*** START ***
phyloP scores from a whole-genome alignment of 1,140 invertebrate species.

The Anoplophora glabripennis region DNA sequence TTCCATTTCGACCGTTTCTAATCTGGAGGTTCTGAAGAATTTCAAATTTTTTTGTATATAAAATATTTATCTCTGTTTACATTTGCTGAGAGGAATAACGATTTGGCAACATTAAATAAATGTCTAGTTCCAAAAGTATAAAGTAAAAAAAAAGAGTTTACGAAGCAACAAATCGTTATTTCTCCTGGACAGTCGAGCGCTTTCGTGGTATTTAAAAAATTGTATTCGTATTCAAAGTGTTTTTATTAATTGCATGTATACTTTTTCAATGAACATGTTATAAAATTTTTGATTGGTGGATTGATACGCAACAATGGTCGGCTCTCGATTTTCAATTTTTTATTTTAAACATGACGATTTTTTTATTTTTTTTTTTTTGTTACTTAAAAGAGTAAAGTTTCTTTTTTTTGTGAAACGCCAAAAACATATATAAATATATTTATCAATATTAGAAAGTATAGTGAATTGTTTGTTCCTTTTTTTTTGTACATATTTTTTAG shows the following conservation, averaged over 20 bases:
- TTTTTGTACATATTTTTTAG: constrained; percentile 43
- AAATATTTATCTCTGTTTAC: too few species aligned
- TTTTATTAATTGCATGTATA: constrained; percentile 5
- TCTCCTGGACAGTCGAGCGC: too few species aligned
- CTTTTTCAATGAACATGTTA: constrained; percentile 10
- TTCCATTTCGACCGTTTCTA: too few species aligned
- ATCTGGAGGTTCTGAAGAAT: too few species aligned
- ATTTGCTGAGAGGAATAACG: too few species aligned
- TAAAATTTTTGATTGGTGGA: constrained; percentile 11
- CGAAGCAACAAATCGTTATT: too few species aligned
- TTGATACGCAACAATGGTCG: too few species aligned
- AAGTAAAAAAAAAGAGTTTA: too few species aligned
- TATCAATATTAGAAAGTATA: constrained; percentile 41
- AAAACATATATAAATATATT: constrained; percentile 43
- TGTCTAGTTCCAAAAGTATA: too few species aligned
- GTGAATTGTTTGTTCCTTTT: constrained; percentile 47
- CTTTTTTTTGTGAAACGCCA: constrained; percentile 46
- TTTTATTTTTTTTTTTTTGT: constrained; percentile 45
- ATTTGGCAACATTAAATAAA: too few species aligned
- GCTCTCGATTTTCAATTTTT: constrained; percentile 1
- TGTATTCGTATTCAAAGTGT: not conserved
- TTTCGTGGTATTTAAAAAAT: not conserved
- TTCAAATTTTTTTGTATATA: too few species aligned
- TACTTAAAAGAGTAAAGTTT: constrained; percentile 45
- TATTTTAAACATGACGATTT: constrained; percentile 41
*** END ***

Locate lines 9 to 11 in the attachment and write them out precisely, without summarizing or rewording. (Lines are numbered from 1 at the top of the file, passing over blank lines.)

- ATCTGGAGGTTCTGAAGAAT: too few species aligned
- ATTTGCTGAGAGGAATAACG: too few species aligned
- TAAAATTTTTGATTGGTGGA: constrained; percentile 11